The Kissing Quarrel – Shastra and Shloka:

Updated: Dec 6, 2020

As the celebrated Tamil poet Thiruvalluvar says in his Thirukkural, “For all diseases in the world, the medicine is separate from the disease. In love, the lover is the disease and the medicine”

Lovemaking and the aesthetics associated with it, in the history of Indian literature were not looked down upon. It was celebrated as it deserves to be. For this valentine’s we embark on the journey of a kiss.

The Kamasutra - Period and author:

The Kamasutra is a text authored by Vatsyayana. Some scholars attribute his work to the 2nd century CE while others extend it to the 4th Century CE. Another text on Nyaya shastra (on Logic) also is attributed to a man by name Vatsyayana. The predominant consensus is that the two are different people.

The Kamasutra has been portrayed as a book of positions, while it is evidently more than that. It is a surreal experience to read the Kamasutra along with the Jayamangala commentary.

Kamasutra on the Kiss:

Vatsyayana dedicates a whole chapter to kissing during love making. He first classifies a kiss into four different types, after which he moves onto to state the other classifications that his predecessors have made. Jayamangala, the commentary adds flavor to the existing delight of the Sutras by quoting poetry and adding details.

After a detailed analysis of the various varieties of Kisses, Vatsyayana suggests a game of Kiss quarrel. He calls this game the ‘chumbanadyUtakalaha’. He suggests that the war game be started by both of them to decide who would hold the other’s lip first.(पूर्वमधर सम्पादनेन जितं स्यात) Should the lady lose, she should pretend to cry and should keep her lover away with hand gestures. She should order another round be started. (पुनरप्यस्तु पण इति ब्रूयात) If she loses the second round, she should pretend to be doubly distressed and when the lover is off guard, she shall win over him. She shall dance, sing, jump and speak whatever she wishes to in joy before him.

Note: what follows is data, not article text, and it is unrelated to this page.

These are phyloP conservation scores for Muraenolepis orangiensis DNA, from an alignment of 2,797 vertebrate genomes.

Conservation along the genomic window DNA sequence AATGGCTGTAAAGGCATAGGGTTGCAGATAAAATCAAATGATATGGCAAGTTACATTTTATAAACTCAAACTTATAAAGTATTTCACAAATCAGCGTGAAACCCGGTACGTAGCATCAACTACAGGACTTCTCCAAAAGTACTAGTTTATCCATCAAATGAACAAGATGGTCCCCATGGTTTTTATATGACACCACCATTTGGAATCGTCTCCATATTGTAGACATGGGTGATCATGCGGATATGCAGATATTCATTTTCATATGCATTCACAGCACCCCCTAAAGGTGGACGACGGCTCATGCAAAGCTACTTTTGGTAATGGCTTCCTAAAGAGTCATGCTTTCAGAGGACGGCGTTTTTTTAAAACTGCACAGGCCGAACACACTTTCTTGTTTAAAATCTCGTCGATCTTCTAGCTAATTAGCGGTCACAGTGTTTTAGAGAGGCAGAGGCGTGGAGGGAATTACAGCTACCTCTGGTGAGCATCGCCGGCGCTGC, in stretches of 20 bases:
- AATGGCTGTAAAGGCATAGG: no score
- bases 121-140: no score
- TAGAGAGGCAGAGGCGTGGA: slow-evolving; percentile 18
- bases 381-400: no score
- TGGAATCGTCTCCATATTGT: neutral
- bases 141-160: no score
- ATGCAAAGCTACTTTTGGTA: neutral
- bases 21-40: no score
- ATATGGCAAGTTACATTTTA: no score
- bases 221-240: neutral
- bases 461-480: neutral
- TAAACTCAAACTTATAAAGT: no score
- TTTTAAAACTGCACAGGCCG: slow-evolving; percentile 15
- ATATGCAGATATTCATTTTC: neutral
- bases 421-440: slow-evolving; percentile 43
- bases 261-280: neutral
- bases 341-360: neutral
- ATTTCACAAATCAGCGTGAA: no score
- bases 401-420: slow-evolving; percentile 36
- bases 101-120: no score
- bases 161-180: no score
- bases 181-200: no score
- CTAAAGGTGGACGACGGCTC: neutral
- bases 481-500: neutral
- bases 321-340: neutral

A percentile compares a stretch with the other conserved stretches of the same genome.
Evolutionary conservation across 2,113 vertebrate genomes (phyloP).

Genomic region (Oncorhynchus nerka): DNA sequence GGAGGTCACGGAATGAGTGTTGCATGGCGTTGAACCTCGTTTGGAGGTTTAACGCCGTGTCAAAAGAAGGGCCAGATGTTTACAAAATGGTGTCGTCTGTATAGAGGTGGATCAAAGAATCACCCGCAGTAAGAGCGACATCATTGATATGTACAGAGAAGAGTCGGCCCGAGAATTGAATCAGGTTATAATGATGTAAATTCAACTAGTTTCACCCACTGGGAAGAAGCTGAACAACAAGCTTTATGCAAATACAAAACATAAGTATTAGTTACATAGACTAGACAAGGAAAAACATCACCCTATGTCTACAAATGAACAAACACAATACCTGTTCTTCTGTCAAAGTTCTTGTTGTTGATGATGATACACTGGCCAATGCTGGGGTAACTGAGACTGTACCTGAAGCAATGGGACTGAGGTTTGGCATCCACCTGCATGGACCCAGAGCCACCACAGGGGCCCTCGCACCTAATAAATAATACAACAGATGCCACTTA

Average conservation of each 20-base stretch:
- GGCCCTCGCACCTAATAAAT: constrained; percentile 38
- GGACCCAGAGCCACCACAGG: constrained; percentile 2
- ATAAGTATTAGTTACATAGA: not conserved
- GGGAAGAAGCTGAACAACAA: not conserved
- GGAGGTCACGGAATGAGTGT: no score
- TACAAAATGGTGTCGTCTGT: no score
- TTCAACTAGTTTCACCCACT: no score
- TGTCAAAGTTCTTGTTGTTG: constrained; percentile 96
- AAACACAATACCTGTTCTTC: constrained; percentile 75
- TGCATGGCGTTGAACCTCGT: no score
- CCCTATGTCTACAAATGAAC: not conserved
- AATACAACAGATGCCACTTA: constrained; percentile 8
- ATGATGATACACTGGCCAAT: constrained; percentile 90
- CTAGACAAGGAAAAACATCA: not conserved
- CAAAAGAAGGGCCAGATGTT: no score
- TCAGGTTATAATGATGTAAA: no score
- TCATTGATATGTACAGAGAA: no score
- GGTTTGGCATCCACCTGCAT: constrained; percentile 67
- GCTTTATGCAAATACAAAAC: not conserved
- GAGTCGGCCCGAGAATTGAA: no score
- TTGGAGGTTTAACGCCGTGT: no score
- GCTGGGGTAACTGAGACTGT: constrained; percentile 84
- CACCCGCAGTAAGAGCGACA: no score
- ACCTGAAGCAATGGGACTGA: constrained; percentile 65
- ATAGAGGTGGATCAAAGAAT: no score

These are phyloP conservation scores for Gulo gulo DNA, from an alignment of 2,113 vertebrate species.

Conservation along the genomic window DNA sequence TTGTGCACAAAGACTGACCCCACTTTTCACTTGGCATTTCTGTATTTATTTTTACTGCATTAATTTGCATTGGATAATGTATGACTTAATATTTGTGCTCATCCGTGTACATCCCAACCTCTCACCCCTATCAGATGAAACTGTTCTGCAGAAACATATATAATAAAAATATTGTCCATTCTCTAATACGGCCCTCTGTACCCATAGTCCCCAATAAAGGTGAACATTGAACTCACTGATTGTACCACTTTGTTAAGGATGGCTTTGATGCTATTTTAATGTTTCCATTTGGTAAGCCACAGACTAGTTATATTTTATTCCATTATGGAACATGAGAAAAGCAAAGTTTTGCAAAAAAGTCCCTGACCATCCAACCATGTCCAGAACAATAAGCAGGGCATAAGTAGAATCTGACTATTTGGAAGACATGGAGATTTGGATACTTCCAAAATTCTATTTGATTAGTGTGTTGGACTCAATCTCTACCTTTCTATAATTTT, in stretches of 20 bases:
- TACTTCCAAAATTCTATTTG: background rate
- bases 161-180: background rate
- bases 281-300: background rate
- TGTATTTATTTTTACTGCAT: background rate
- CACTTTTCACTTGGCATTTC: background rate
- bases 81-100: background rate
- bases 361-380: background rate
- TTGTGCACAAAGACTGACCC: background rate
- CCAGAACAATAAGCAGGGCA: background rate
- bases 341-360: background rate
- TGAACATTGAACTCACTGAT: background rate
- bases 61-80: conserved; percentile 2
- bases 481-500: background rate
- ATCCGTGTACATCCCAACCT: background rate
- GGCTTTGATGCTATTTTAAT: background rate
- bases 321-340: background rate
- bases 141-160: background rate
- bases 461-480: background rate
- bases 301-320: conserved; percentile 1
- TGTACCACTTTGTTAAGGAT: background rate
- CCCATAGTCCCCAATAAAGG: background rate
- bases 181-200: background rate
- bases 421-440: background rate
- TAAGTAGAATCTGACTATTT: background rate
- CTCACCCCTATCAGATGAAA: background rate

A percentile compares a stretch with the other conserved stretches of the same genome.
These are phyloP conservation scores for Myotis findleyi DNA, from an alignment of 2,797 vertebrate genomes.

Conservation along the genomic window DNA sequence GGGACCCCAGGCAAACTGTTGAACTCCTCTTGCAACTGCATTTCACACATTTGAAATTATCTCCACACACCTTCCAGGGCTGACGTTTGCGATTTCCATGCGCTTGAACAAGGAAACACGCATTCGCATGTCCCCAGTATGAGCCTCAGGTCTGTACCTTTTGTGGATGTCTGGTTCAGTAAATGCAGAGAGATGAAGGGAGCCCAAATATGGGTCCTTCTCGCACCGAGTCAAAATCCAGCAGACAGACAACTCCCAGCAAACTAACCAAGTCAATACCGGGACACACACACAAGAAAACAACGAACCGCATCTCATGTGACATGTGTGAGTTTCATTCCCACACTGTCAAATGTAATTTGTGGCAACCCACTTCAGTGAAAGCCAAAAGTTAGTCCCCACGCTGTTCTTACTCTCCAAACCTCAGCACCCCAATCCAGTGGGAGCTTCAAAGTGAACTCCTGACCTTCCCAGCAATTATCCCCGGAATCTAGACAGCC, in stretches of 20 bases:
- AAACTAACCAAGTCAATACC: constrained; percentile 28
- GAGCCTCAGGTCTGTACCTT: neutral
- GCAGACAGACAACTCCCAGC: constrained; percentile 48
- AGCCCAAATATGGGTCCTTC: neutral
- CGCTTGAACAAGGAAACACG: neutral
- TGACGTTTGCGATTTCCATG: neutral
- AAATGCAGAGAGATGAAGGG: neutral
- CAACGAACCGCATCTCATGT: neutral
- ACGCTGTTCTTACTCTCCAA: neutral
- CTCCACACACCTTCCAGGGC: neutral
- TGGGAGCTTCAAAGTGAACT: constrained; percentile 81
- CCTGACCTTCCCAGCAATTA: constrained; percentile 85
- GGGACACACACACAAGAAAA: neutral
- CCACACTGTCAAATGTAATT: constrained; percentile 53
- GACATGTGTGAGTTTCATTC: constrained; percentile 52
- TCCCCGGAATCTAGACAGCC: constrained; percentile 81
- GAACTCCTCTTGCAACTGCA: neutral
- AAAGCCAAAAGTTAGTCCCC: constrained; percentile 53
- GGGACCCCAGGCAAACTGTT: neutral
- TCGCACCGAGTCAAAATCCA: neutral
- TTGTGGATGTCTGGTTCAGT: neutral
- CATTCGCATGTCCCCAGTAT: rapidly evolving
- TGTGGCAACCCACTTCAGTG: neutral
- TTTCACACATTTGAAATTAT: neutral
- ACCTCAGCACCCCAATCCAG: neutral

The Mocking of Gods over a kiss – Amaru Shatakam:

In ancient India gods were not sacrosanct as they are made to be today. Poets had the freedom to mock them or even negate their existence and it certainly was viewed as art, distinct in taste and context. One such example is found in the Amaru Shatakam, where the poet mocks the gods over the experience of a kiss.

The text and author:

Amaru Shataka is attributed to a poet named Amaru or Amaruka. Very less is known about the poet. Some people claim that this work was authored by Sankaracharya, as one of the works recording his life attributes a treatise on love to him (Madhava’s Sankaravijayam). The text as we have it today is a collection of hundred poems on various shades of love. This text also has various commentaries, of which the commentary called Shringaradeepika (the light of erotica), by Vemabhupala is very elaborate and interesting.

The stupid gods:

In the fourth shloka, the poet says:

संद्रष्टाधरपल्लवा सचकितं हस्ताग्रामा धुनवती मा मा मुंच शठेति कोपवचनैरानर्तितभ्रूलता । सीत्कारांचितलोचना सपूलकम यैश्चुम्बिता मानिनी प्राप्तं तैरमृतं श्रमाय मथितो मूढै: सुरै: सागर: ।।

"When her sprout like lip is bitten, she shakes her fingers and her creeper like eyebrows dance. She says "leave me you brute!” While with a 'hiss' she contracts her eyes. Those who, with the thrills of these pleasures enjoy her, obtain nectar! Why did the stupid gods churn the ocean ? for nothing ?"

The act of resistance to make the most of the moment as suggested by Vatsyayana is employed by the heroine here. She tells him to leave her, but invites him with her dancing eyebrows.

As Amir Khusro says, Let quarrel prevail, only in love. Let the war be lost, for the pleasure of losing in love is the actual victory. Let the Indian mind shun Victorian morals that it has imbibed as ‘Indian’ and let love triumph, ever.


1.Thirukkural- 1102 2.kAmasUtram JayamangalAkhyayA tIkayA samEtam – Haridas Gupta publication, Kashi 3.Amarushatakam vEmabhUpAla vyAkhyayA samalankrutam – Motilal Banarasidas

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